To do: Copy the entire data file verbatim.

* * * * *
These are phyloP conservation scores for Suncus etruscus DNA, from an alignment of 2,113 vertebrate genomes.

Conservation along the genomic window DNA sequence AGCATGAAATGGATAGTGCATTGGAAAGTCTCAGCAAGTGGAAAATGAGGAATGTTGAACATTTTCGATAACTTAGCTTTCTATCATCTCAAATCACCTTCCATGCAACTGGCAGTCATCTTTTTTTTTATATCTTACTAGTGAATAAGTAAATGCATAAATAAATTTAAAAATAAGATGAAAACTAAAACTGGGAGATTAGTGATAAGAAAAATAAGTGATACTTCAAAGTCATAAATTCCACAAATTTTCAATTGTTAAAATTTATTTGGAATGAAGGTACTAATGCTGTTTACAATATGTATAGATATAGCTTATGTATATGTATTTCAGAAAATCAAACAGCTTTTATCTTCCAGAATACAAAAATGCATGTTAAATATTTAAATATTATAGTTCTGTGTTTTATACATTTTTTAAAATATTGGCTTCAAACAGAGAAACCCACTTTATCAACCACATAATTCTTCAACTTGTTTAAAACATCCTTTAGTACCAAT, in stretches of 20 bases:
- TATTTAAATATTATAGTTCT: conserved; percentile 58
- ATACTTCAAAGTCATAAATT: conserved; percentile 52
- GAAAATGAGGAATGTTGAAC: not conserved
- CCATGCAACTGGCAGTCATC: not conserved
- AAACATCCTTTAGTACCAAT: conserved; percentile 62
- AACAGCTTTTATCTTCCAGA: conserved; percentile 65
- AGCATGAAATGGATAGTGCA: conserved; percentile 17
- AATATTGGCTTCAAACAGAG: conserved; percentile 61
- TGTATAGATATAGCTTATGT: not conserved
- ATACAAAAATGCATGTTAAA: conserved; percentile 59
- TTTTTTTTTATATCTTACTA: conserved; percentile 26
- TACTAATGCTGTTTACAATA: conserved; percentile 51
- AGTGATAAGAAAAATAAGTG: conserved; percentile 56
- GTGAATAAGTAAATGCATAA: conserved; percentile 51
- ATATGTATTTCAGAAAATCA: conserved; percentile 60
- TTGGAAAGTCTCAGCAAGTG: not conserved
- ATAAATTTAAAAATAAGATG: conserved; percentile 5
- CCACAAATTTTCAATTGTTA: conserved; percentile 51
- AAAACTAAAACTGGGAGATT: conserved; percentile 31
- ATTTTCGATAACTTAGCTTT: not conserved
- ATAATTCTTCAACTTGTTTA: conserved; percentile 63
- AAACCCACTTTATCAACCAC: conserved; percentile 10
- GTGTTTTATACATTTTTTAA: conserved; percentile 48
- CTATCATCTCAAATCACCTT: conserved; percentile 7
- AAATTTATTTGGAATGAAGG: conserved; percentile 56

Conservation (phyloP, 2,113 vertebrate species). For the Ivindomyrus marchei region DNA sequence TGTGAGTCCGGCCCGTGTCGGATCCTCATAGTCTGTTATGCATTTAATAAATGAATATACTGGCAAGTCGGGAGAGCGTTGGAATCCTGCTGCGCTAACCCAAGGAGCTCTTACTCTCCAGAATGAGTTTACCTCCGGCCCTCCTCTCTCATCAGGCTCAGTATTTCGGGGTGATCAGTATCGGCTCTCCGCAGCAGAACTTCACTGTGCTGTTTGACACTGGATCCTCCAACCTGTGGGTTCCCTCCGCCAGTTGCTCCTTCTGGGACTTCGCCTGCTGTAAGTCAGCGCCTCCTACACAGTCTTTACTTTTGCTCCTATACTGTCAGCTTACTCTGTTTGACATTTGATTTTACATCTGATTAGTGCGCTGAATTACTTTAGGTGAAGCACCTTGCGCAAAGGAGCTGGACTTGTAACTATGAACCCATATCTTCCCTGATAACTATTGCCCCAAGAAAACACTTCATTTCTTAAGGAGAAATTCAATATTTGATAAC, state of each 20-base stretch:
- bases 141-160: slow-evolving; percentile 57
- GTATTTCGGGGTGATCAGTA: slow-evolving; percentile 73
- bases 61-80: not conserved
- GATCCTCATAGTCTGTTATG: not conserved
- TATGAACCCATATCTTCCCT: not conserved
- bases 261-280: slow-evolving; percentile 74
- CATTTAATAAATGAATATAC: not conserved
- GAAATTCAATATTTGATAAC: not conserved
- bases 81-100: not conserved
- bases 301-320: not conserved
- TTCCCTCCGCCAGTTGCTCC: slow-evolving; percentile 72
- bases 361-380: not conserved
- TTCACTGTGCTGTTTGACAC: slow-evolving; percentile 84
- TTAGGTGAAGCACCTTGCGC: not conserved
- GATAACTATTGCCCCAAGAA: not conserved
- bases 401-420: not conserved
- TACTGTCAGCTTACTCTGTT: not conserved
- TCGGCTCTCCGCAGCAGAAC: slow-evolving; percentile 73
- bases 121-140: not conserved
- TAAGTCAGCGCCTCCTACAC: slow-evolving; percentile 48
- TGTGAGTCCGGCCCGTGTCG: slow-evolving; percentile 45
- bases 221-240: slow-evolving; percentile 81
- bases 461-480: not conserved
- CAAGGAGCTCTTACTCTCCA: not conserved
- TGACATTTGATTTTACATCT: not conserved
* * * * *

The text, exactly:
These are phyloP conservation scores for Suncus etruscus DNA, from an alignment of 2,113 vertebrate genomes.

Conservation along the genomic window DNA sequence AGCATGAAATGGATAGTGCATTGGAAAGTCTCAGCAAGTGGAAAATGAGGAATGTTGAACATTTTCGATAACTTAGCTTTCTATCATCTCAAATCACCTTCCATGCAACTGGCAGTCATCTTTTTTTTTATATCTTACTAGTGAATAAGTAAATGCATAAATAAATTTAAAAATAAGATGAAAACTAAAACTGGGAGATTAGTGATAAGAAAAATAAGTGATACTTCAAAGTCATAAATTCCACAAATTTTCAATTGTTAAAATTTATTTGGAATGAAGGTACTAATGCTGTTTACAATATGTATAGATATAGCTTATGTATATGTATTTCAGAAAATCAAACAGCTTTTATCTTCCAGAATACAAAAATGCATGTTAAATATTTAAATATTATAGTTCTGTGTTTTATACATTTTTTAAAATATTGGCTTCAAACAGAGAAACCCACTTTATCAACCACATAATTCTTCAACTTGTTTAAAACATCCTTTAGTACCAAT, in stretches of 20 bases:
- TATTTAAATATTATAGTTCT: conserved; percentile 58
- ATACTTCAAAGTCATAAATT: conserved; percentile 52
- GAAAATGAGGAATGTTGAAC: not conserved
- CCATGCAACTGGCAGTCATC: not conserved
- AAACATCCTTTAGTACCAAT: conserved; percentile 62
- AACAGCTTTTATCTTCCAGA: conserved; percentile 65
- AGCATGAAATGGATAGTGCA: conserved; percentile 17
- AATATTGGCTTCAAACAGAG: conserved; percentile 61
- TGTATAGATATAGCTTATGT: not conserved
- ATACAAAAATGCATGTTAAA: conserved; percentile 59
- TTTTTTTTTATATCTTACTA: conserved; percentile 26
- TACTAATGCTGTTTACAATA: conserved; percentile 51
- AGTGATAAGAAAAATAAGTG: conserved; percentile 56
- GTGAATAAGTAAATGCATAA: conserved; percentile 51
- ATATGTATTTCAGAAAATCA: conserved; percentile 60
- TTGGAAAGTCTCAGCAAGTG: not conserved
- ATAAATTTAAAAATAAGATG: conserved; percentile 5
- CCACAAATTTTCAATTGTTA: conserved; percentile 51
- AAAACTAAAACTGGGAGATT: conserved; percentile 31
- ATTTTCGATAACTTAGCTTT: not conserved
- ATAATTCTTCAACTTGTTTA: conserved; percentile 63
- AAACCCACTTTATCAACCAC: conserved; percentile 10
- GTGTTTTATACATTTTTTAA: conserved; percentile 48
- CTATCATCTCAAATCACCTT: conserved; percentile 7
- AAATTTATTTGGAATGAAGG: conserved; percentile 56

Conservation (phyloP, 2,113 vertebrate species). For the Ivindomyrus marchei region DNA sequence TGTGAGTCCGGCCCGTGTCGGATCCTCATAGTCTGTTATGCATTTAATAAATGAATATACTGGCAAGTCGGGAGAGCGTTGGAATCCTGCTGCGCTAACCCAAGGAGCTCTTACTCTCCAGAATGAGTTTACCTCCGGCCCTCCTCTCTCATCAGGCTCAGTATTTCGGGGTGATCAGTATCGGCTCTCCGCAGCAGAACTTCACTGTGCTGTTTGACACTGGATCCTCCAACCTGTGGGTTCCCTCCGCCAGTTGCTCCTTCTGGGACTTCGCCTGCTGTAAGTCAGCGCCTCCTACACAGTCTTTACTTTTGCTCCTATACTGTCAGCTTACTCTGTTTGACATTTGATTTTACATCTGATTAGTGCGCTGAATTACTTTAGGTGAAGCACCTTGCGCAAAGGAGCTGGACTTGTAACTATGAACCCATATCTTCCCTGATAACTATTGCCCCAAGAAAACACTTCATTTCTTAAGGAGAAATTCAATATTTGATAAC, state of each 20-base stretch:
- bases 141-160: slow-evolving; percentile 57
- GTATTTCGGGGTGATCAGTA: slow-evolving; percentile 73
- bases 61-80: not conserved
- GATCCTCATAGTCTGTTATG: not conserved
- TATGAACCCATATCTTCCCT: not conserved
- bases 261-280: slow-evolving; percentile 74
- CATTTAATAAATGAATATAC: not conserved
- GAAATTCAATATTTGATAAC: not conserved
- bases 81-100: not conserved
- bases 301-320: not conserved
- TTCCCTCCGCCAGTTGCTCC: slow-evolving; percentile 72
- bases 361-380: not conserved
- TTCACTGTGCTGTTTGACAC: slow-evolving; percentile 84
- TTAGGTGAAGCACCTTGCGC: not conserved
- GATAACTATTGCCCCAAGAA: not conserved
- bases 401-420: not conserved
- TACTGTCAGCTTACTCTGTT: not conserved
- TCGGCTCTCCGCAGCAGAAC: slow-evolving; percentile 73
- bases 121-140: not conserved
- TAAGTCAGCGCCTCCTACAC: slow-evolving; percentile 48
- TGTGAGTCCGGCCCGTGTCG: slow-evolving; percentile 45
- bases 221-240: slow-evolving; percentile 81
- bases 461-480: not conserved
- CAAGGAGCTCTTACTCTCCA: not conserved
- TGACATTTGATTTTACATCT: not conserved